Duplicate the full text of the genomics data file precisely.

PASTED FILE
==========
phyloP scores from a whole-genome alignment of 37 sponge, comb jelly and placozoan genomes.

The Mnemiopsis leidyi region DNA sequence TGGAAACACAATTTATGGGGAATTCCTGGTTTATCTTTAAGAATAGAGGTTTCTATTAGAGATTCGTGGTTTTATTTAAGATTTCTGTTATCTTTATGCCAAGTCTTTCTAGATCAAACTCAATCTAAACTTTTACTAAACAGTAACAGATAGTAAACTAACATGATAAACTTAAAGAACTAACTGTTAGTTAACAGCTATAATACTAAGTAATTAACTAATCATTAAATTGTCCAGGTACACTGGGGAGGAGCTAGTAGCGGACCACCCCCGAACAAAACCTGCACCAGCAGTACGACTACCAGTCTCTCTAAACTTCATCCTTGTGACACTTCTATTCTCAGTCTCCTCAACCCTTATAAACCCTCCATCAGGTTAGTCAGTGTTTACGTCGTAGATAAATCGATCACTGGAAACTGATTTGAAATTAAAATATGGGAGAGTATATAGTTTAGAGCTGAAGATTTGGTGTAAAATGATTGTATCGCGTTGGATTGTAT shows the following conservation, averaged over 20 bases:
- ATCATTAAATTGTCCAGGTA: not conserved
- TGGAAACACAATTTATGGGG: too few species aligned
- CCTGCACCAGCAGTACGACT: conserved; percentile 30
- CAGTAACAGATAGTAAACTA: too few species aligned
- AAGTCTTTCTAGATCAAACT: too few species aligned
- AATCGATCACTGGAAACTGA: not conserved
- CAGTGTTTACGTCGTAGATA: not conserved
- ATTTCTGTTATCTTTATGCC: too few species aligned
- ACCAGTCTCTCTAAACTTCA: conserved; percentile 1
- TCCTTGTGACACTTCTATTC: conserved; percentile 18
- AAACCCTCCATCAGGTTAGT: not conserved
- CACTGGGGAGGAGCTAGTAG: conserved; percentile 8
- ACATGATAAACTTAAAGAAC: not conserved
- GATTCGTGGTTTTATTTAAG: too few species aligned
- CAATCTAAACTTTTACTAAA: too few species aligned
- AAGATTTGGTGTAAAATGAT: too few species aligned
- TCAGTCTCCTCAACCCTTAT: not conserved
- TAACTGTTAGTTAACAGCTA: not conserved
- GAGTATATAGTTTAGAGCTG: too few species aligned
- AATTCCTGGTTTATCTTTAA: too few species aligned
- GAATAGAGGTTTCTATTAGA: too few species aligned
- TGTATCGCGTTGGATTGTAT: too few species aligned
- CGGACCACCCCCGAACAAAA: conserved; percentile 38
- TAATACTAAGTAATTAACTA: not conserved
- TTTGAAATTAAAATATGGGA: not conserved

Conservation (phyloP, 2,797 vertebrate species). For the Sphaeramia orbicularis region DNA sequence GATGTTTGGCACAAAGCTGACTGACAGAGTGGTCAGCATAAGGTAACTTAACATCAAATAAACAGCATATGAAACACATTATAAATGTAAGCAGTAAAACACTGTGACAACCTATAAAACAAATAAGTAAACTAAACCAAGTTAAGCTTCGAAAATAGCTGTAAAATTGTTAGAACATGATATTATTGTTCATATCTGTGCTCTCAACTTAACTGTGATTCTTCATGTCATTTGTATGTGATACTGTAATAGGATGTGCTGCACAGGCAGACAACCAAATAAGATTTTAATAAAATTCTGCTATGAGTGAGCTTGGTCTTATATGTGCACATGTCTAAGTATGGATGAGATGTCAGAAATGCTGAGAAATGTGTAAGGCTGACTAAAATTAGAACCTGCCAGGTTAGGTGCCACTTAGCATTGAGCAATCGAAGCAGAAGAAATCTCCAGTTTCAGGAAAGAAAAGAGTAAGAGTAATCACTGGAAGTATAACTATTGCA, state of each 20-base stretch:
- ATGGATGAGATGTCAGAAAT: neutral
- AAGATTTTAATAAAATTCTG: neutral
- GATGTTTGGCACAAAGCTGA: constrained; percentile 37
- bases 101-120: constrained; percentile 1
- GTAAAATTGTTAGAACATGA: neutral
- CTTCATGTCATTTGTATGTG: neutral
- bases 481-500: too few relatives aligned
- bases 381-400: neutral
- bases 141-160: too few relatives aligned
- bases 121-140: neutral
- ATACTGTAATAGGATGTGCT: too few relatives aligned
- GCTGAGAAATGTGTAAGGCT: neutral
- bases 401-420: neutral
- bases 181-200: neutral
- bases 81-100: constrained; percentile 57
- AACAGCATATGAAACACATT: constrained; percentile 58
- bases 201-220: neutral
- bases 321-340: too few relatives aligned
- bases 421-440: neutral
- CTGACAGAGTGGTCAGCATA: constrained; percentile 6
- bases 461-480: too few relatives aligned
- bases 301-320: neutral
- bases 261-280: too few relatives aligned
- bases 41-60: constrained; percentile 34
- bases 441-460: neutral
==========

phyloP scores from a whole-genome alignment of 37 sponge, comb jelly and placozoan genomes.

The Mnemiopsis leidyi region DNA sequence TGGAAACACAATTTATGGGGAATTCCTGGTTTATCTTTAAGAATAGAGGTTTCTATTAGAGATTCGTGGTTTTATTTAAGATTTCTGTTATCTTTATGCCAAGTCTTTCTAGATCAAACTCAATCTAAACTTTTACTAAACAGTAACAGATAGTAAACTAACATGATAAACTTAAAGAACTAACTGTTAGTTAACAGCTATAATACTAAGTAATTAACTAATCATTAAATTGTCCAGGTACACTGGGGAGGAGCTAGTAGCGGACCACCCCCGAACAAAACCTGCACCAGCAGTACGACTACCAGTCTCTCTAAACTTCATCCTTGTGACACTTCTATTCTCAGTCTCCTCAACCCTTATAAACCCTCCATCAGGTTAGTCAGTGTTTACGTCGTAGATAAATCGATCACTGGAAACTGATTTGAAATTAAAATATGGGAGAGTATATAGTTTAGAGCTGAAGATTTGGTGTAAAATGATTGTATCGCGTTGGATTGTAT shows the following conservation, averaged over 20 bases:
- ATCATTAAATTGTCCAGGTA: not conserved
- TGGAAACACAATTTATGGGG: too few species aligned
- CCTGCACCAGCAGTACGACT: conserved; percentile 30
- CAGTAACAGATAGTAAACTA: too few species aligned
- AAGTCTTTCTAGATCAAACT: too few species aligned
- AATCGATCACTGGAAACTGA: not conserved
- CAGTGTTTACGTCGTAGATA: not conserved
- ATTTCTGTTATCTTTATGCC: too few species aligned
- ACCAGTCTCTCTAAACTTCA: conserved; percentile 1
- TCCTTGTGACACTTCTATTC: conserved; percentile 18
- AAACCCTCCATCAGGTTAGT: not conserved
- CACTGGGGAGGAGCTAGTAG: conserved; percentile 8
- ACATGATAAACTTAAAGAAC: not conserved
- GATTCGTGGTTTTATTTAAG: too few species aligned
- CAATCTAAACTTTTACTAAA: too few species aligned
- AAGATTTGGTGTAAAATGAT: too few species aligned
- TCAGTCTCCTCAACCCTTAT: not conserved
- TAACTGTTAGTTAACAGCTA: not conserved
- GAGTATATAGTTTAGAGCTG: too few species aligned
- AATTCCTGGTTTATCTTTAA: too few species aligned
- GAATAGAGGTTTCTATTAGA: too few species aligned
- TGTATCGCGTTGGATTGTAT: too few species aligned
- CGGACCACCCCCGAACAAAA: conserved; percentile 38
- TAATACTAAGTAATTAACTA: not conserved
- TTTGAAATTAAAATATGGGA: not conserved

Conservation (phyloP, 2,797 vertebrate species). For the Sphaeramia orbicularis region DNA sequence GATGTTTGGCACAAAGCTGACTGACAGAGTGGTCAGCATAAGGTAACTTAACATCAAATAAACAGCATATGAAACACATTATAAATGTAAGCAGTAAAACACTGTGACAACCTATAAAACAAATAAGTAAACTAAACCAAGTTAAGCTTCGAAAATAGCTGTAAAATTGTTAGAACATGATATTATTGTTCATATCTGTGCTCTCAACTTAACTGTGATTCTTCATGTCATTTGTATGTGATACTGTAATAGGATGTGCTGCACAGGCAGACAACCAAATAAGATTTTAATAAAATTCTGCTATGAGTGAGCTTGGTCTTATATGTGCACATGTCTAAGTATGGATGAGATGTCAGAAATGCTGAGAAATGTGTAAGGCTGACTAAAATTAGAACCTGCCAGGTTAGGTGCCACTTAGCATTGAGCAATCGAAGCAGAAGAAATCTCCAGTTTCAGGAAAGAAAAGAGTAAGAGTAATCACTGGAAGTATAACTATTGCA, state of each 20-base stretch:
- ATGGATGAGATGTCAGAAAT: neutral
- AAGATTTTAATAAAATTCTG: neutral
- GATGTTTGGCACAAAGCTGA: constrained; percentile 37
- bases 101-120: constrained; percentile 1
- GTAAAATTGTTAGAACATGA: neutral
- CTTCATGTCATTTGTATGTG: neutral
- bases 481-500: too few relatives aligned
- bases 381-400: neutral
- bases 141-160: too few relatives aligned
- bases 121-140: neutral
- ATACTGTAATAGGATGTGCT: too few relatives aligned
- GCTGAGAAATGTGTAAGGCT: neutral
- bases 401-420: neutral
- bases 181-200: neutral
- bases 81-100: constrained; percentile 57
- AACAGCATATGAAACACATT: constrained; percentile 58
- bases 201-220: neutral
- bases 321-340: too few relatives aligned
- bases 421-440: neutral
- CTGACAGAGTGGTCAGCATA: constrained; percentile 6
- bases 461-480: too few relatives aligned
- bases 301-320: neutral
- bases 261-280: too few relatives aligned
- bases 41-60: constrained; percentile 34
- bases 441-460: neutral